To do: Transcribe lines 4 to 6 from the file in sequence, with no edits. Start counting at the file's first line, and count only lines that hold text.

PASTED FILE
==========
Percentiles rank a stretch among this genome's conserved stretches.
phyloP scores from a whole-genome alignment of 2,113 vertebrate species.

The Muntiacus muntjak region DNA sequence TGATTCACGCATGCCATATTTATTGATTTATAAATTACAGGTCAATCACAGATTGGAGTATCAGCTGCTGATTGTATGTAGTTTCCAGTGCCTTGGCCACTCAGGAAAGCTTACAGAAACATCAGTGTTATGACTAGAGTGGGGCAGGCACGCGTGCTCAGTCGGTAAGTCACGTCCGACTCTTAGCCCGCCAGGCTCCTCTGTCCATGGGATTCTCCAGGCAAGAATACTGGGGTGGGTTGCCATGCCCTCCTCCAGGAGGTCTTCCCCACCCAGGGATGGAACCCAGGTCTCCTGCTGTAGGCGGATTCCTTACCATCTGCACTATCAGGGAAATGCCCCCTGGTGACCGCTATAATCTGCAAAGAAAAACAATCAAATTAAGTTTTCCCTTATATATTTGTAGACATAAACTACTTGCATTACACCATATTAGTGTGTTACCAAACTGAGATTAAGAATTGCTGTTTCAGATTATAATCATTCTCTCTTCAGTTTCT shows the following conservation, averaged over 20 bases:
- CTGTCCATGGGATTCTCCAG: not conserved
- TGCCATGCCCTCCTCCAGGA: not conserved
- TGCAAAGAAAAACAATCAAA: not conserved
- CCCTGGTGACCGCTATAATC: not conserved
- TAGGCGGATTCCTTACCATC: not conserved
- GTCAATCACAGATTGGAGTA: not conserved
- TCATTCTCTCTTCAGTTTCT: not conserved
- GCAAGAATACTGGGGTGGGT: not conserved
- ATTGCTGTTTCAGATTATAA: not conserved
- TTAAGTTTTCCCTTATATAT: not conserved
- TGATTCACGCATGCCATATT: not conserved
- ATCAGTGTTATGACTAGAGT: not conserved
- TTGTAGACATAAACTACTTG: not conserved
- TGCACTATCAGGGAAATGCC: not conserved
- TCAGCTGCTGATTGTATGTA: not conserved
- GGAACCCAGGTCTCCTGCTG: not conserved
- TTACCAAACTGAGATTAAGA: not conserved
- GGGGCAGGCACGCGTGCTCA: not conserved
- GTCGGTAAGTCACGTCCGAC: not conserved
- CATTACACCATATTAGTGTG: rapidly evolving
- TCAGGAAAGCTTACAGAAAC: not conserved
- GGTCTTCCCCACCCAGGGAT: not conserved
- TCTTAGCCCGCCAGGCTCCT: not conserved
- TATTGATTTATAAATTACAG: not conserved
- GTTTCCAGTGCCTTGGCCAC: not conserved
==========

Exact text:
- CTGTCCATGGGATTCTCCAG: not conserved
- TGCCATGCCCTCCTCCAGGA: not conserved
- TGCAAAGAAAAACAATCAAA: not conserved